Browse » Conflicts » Non-international armed conflicts in Colombia

Non-international armed conflicts in Colombia

Conflict type: Non-international armed conflict

Colombia has experienced one of the longest non-international armed conflicts in modern times. Notably, the Government of Colombia is still involved in parallel non-international armed conflicts against the National Liberation Army (Ejército de Liberación Nacional – ELN) and a number of criminal organizations (bandas criminales, BACRIMs). Furthermore, there are various non-international armed conflicts between armed non-state actors.

Different parallel and overlapping non-international armed conflicts are taking place in Colombia:

  • The government is involved in non-international armed conflicts against the National Liberation Army (Ejército de Liberación Nacional – ELN) and a number of criminal organizations (bandas criminales, BACRIMs), such as the Gaitanista Self-Defense Forces of Colombia (AGC – called the Gulf Clan by the government, formerly known as the Urabeños).
  • A number of parallel non-international armed conflicts are taking place between armed non-state actors operating in Colombia. Specifically, the ELN is fighting against the AGC and the Popular Liberation Army (Ejército Popular de Liberación – EPL).

Two criteria need to be assessed in order to answer the question of whether a situation of armed violence amounts to a non-international armed conflict:

  • First, the level of armed violence must reach a certain degree of intensity that goes beyond internal disturbances and tensions.
  • Second, in every non-international armed conflict, at least one side in the conflict must be a non-state armed group that exhibits a certain level of organization in order to qualify as a party to the non-international armed conflict. Government forces are presumed to satisfy the criteria for organization. For further information, see ‘Non-international armed conflict' in our Classification section.

Intensity of violence

Various indicative factors are used to assess whether a given situation has met the required intensity threshold, such as the number, duration and intensity of individual confrontations; the types of weapons and military equipment used; the number of persons and types of forces participating in the fighting; the number of casualties; the extent of material destruction; the number of civilians fleeing and the involvement of the United Nations Security Council. For further information, see ‘Non-international armed conflict – Intensity of violence’ in our Classification section.

Colombia has been affected by armed violence since the 1960s. In spite of the fact that the conflict with the Revolutionary Armed Forces of Colombia (Fuerzas Armadas Revolucionarias de Colombia – FARC) is now over, violence has not diminished in the country. Notably, the Government of Colombia is involved in parallel non-international armed conflicts with the National Liberation Army (Ejército de Liberación Nacional – ELN) and a number of criminal organizations (bandas criminales, BACRIMs).

Violence between the government and the National Liberation Army (ELN)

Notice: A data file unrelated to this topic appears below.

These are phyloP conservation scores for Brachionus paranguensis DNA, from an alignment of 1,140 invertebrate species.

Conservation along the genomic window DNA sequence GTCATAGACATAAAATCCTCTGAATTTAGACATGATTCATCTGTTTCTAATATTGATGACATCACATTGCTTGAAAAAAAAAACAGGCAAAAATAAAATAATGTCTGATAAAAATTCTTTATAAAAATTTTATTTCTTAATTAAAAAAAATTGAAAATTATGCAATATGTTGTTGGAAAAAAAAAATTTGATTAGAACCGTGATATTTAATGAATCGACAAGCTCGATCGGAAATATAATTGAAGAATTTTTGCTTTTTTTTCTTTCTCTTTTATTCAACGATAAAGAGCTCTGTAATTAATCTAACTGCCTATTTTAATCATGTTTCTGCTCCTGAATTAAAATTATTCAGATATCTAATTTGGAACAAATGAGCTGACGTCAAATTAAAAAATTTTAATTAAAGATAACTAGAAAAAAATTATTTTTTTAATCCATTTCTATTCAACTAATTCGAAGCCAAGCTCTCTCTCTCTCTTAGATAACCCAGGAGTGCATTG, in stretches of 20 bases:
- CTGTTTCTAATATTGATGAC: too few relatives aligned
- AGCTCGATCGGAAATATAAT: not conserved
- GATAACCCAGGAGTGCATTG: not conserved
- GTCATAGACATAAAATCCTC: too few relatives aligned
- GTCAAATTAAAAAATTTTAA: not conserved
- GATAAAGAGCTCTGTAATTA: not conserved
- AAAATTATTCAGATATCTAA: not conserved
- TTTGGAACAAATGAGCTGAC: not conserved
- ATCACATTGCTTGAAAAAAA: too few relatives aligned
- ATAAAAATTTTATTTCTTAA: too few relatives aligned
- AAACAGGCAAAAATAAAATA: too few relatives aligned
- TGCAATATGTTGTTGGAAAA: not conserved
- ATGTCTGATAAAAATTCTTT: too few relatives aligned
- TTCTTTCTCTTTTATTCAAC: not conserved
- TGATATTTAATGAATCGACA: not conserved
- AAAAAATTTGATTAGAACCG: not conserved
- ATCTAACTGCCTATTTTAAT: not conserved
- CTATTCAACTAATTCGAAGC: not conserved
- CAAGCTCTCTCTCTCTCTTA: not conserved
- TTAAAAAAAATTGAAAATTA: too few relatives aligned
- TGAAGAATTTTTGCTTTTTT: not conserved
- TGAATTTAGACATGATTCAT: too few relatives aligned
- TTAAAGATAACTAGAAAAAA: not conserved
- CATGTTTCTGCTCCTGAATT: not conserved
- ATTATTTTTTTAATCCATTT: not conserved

The ELN has been militarily active in Colombia since the 1960s. As the FARC is now officially turning into a political party, the ELN is becoming the most powerful guerrilla army operating in Colombia. M. Yagoub, ‘Despite Peace Talks, Colombia’s ELN Guerrillas Continue Expansion’, InSight Crime, 31 July 2017.

Armed confrontations between the ELN and the government of Colombia have not decreased in spite of ongoing peace talks that started in 2017. M. Yagoub, ‘Despite Peace Talks, Colombia’s ELN Guerrillas Continue Expansion’, InSight Crime, 31 July 2017. Specifically, from January to July 2017, 59 armed attacks conducted by the ELN were identified, including 33 confrontations with the Colombian military forces, which caused approximately 30 casualties among the armed forces and civilians. International Crisis Group, ‘Colombia’s Armed Groups Battle for the Spoils of Peace’, Latin America Report no 63, 19 October 2017, p 6. Since January 2018, several armed confrontations between the ELN and the government have taken place in Colombia. For instance, on 27 January 2018 the ELN claimed responsibility for bombing a police station in Barraquilla, which resulted in the death of 5 police officers and 41 people being injured. A. Albaladejo, ‘ELN Peace Talks Unraveling as Post-Ceasefire Violence Continues’, InSight Crime, 30 January 2018. Furthermore, on 28 February 2018 an ELN roadside explosive device killed 5 soldiers and injured 10 members of the armed forces in the Catatumbo region. T. Clavel, ‘Belligerent ELN Front Kills Five Colombian Soldiers Near Venezuela Border’, InSight Crime, 28 February 2018.

On the other hand, the government has intensified military actions against the ELN and has deployed military and police forces against the armed group. For instance, in March 2018 the Colombian Air Force carried out a military operation against the ELN, leaving 10 people dead and 3 captured among the members of the armed group. A. Albaladejo, ‘ELN Peace Talks Unraveling as Post-Ceasefire Violence Continues’, InSight Crime, 30 January 2018; A. Albaladejo, ‘Colombia Army Puts Pressure on ELN Amid Post-Ceasefire Violence’, InSight Crime, 16 January 2018.

The intensity of the armed violence has had devastating effects on the civilian population. According to Human Rights Watch, ‘the ELN continued in 2017 to commit serious abuses against civilians, including, for example, killings, forced displacement, and child recruitment in the province of Chocó’. Human Rights Watch, ‘Colombia: Events of 2017’, World Report 2018.

Violence between the government and armed criminal organizations

The Government of Colombia is also involved in intense armed confrontations with a number of BACRIMs, in particular the Gaitanista Self-Defense Forces of Colombia (AGC – called the Gulf Clan by the government and formerly known as the Urabeños). International Committee of the Red Cross, ‘ICRC Releases Report on Humanitarian Situation in Colombia’, 9 March 2017.